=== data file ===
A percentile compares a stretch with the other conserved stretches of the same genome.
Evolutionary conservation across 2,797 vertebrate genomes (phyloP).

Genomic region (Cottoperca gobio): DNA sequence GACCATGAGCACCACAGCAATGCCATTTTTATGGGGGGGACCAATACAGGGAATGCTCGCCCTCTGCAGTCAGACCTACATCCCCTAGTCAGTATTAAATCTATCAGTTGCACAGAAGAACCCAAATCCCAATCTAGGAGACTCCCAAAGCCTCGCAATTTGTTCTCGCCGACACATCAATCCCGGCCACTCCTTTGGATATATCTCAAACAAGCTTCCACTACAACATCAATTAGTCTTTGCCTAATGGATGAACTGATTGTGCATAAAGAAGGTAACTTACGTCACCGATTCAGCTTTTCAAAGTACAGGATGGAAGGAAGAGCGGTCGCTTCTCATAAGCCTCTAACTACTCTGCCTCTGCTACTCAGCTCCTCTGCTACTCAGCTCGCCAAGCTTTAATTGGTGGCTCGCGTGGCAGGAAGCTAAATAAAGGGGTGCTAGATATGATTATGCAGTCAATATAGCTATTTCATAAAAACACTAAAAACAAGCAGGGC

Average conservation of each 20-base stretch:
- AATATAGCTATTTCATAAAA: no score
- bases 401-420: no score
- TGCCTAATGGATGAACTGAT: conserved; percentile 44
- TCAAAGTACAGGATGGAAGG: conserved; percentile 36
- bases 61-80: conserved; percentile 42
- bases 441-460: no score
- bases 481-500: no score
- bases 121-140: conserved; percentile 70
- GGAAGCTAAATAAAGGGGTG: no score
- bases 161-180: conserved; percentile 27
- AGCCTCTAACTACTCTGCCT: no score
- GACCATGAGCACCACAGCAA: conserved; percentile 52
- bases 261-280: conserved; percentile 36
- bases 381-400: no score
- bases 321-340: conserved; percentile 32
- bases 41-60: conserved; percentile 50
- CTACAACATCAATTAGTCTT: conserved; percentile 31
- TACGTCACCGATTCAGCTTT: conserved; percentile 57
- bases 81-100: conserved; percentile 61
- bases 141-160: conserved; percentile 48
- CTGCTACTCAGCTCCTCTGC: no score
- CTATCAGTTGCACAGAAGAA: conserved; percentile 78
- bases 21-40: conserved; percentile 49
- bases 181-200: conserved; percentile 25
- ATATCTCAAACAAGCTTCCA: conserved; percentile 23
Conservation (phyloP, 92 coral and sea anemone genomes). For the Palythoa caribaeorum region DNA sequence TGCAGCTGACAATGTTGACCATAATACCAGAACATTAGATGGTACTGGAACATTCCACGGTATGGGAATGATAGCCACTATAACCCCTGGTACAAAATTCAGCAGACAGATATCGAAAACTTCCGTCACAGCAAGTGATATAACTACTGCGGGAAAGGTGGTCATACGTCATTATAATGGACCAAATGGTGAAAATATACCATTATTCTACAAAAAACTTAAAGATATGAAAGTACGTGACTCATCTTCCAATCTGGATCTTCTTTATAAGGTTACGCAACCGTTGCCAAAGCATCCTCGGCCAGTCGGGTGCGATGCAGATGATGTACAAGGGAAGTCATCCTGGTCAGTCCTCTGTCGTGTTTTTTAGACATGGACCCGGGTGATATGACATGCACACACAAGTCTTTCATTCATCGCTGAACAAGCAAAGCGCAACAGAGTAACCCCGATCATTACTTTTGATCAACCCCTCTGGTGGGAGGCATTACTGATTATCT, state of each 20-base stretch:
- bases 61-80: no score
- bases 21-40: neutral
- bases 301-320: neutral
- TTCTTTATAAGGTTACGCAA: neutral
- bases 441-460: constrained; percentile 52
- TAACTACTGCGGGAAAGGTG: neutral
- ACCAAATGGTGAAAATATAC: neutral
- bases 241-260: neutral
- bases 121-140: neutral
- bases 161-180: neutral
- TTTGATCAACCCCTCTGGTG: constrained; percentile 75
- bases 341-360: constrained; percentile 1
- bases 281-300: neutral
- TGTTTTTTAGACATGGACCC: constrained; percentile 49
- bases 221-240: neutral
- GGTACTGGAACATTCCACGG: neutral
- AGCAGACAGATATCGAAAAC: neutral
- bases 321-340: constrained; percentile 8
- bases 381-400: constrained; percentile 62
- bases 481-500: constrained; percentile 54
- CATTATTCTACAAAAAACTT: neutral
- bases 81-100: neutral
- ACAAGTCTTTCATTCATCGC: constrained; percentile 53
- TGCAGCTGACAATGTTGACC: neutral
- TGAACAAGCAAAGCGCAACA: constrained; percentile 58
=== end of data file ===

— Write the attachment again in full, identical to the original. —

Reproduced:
A percentile compares a stretch with the other conserved stretches of the same genome.
Evolutionary conservation across 2,797 vertebrate genomes (phyloP).

Genomic region (Cottoperca gobio): DNA sequence GACCATGAGCACCACAGCAATGCCATTTTTATGGGGGGGACCAATACAGGGAATGCTCGCCCTCTGCAGTCAGACCTACATCCCCTAGTCAGTATTAAATCTATCAGTTGCACAGAAGAACCCAAATCCCAATCTAGGAGACTCCCAAAGCCTCGCAATTTGTTCTCGCCGACACATCAATCCCGGCCACTCCTTTGGATATATCTCAAACAAGCTTCCACTACAACATCAATTAGTCTTTGCCTAATGGATGAACTGATTGTGCATAAAGAAGGTAACTTACGTCACCGATTCAGCTTTTCAAAGTACAGGATGGAAGGAAGAGCGGTCGCTTCTCATAAGCCTCTAACTACTCTGCCTCTGCTACTCAGCTCCTCTGCTACTCAGCTCGCCAAGCTTTAATTGGTGGCTCGCGTGGCAGGAAGCTAAATAAAGGGGTGCTAGATATGATTATGCAGTCAATATAGCTATTTCATAAAAACACTAAAAACAAGCAGGGC

Average conservation of each 20-base stretch:
- AATATAGCTATTTCATAAAA: no score
- bases 401-420: no score
- TGCCTAATGGATGAACTGAT: conserved; percentile 44
- TCAAAGTACAGGATGGAAGG: conserved; percentile 36
- bases 61-80: conserved; percentile 42
- bases 441-460: no score
- bases 481-500: no score
- bases 121-140: conserved; percentile 70
- GGAAGCTAAATAAAGGGGTG: no score
- bases 161-180: conserved; percentile 27
- AGCCTCTAACTACTCTGCCT: no score
- GACCATGAGCACCACAGCAA: conserved; percentile 52
- bases 261-280: conserved; percentile 36
- bases 381-400: no score
- bases 321-340: conserved; percentile 32
- bases 41-60: conserved; percentile 50
- CTACAACATCAATTAGTCTT: conserved; percentile 31
- TACGTCACCGATTCAGCTTT: conserved; percentile 57
- bases 81-100: conserved; percentile 61
- bases 141-160: conserved; percentile 48
- CTGCTACTCAGCTCCTCTGC: no score
- CTATCAGTTGCACAGAAGAA: conserved; percentile 78
- bases 21-40: conserved; percentile 49
- bases 181-200: conserved; percentile 25
- ATATCTCAAACAAGCTTCCA: conserved; percentile 23
Conservation (phyloP, 92 coral and sea anemone genomes). For the Palythoa caribaeorum region DNA sequence TGCAGCTGACAATGTTGACCATAATACCAGAACATTAGATGGTACTGGAACATTCCACGGTATGGGAATGATAGCCACTATAACCCCTGGTACAAAATTCAGCAGACAGATATCGAAAACTTCCGTCACAGCAAGTGATATAACTACTGCGGGAAAGGTGGTCATACGTCATTATAATGGACCAAATGGTGAAAATATACCATTATTCTACAAAAAACTTAAAGATATGAAAGTACGTGACTCATCTTCCAATCTGGATCTTCTTTATAAGGTTACGCAACCGTTGCCAAAGCATCCTCGGCCAGTCGGGTGCGATGCAGATGATGTACAAGGGAAGTCATCCTGGTCAGTCCTCTGTCGTGTTTTTTAGACATGGACCCGGGTGATATGACATGCACACACAAGTCTTTCATTCATCGCTGAACAAGCAAAGCGCAACAGAGTAACCCCGATCATTACTTTTGATCAACCCCTCTGGTGGGAGGCATTACTGATTATCT, state of each 20-base stretch:
- bases 61-80: no score
- bases 21-40: neutral
- bases 301-320: neutral
- TTCTTTATAAGGTTACGCAA: neutral
- bases 441-460: constrained; percentile 52
- TAACTACTGCGGGAAAGGTG: neutral
- ACCAAATGGTGAAAATATAC: neutral
- bases 241-260: neutral
- bases 121-140: neutral
- bases 161-180: neutral
- TTTGATCAACCCCTCTGGTG: constrained; percentile 75
- bases 341-360: constrained; percentile 1
- bases 281-300: neutral
- TGTTTTTTAGACATGGACCC: constrained; percentile 49
- bases 221-240: neutral
- GGTACTGGAACATTCCACGG: neutral
- AGCAGACAGATATCGAAAAC: neutral
- bases 321-340: constrained; percentile 8
- bases 381-400: constrained; percentile 62
- bases 481-500: constrained; percentile 54
- CATTATTCTACAAAAAACTT: neutral
- bases 81-100: neutral
- ACAAGTCTTTCATTCATCGC: constrained; percentile 53
- TGCAGCTGACAATGTTGACC: neutral
- TGAACAAGCAAAGCGCAACA: constrained; percentile 58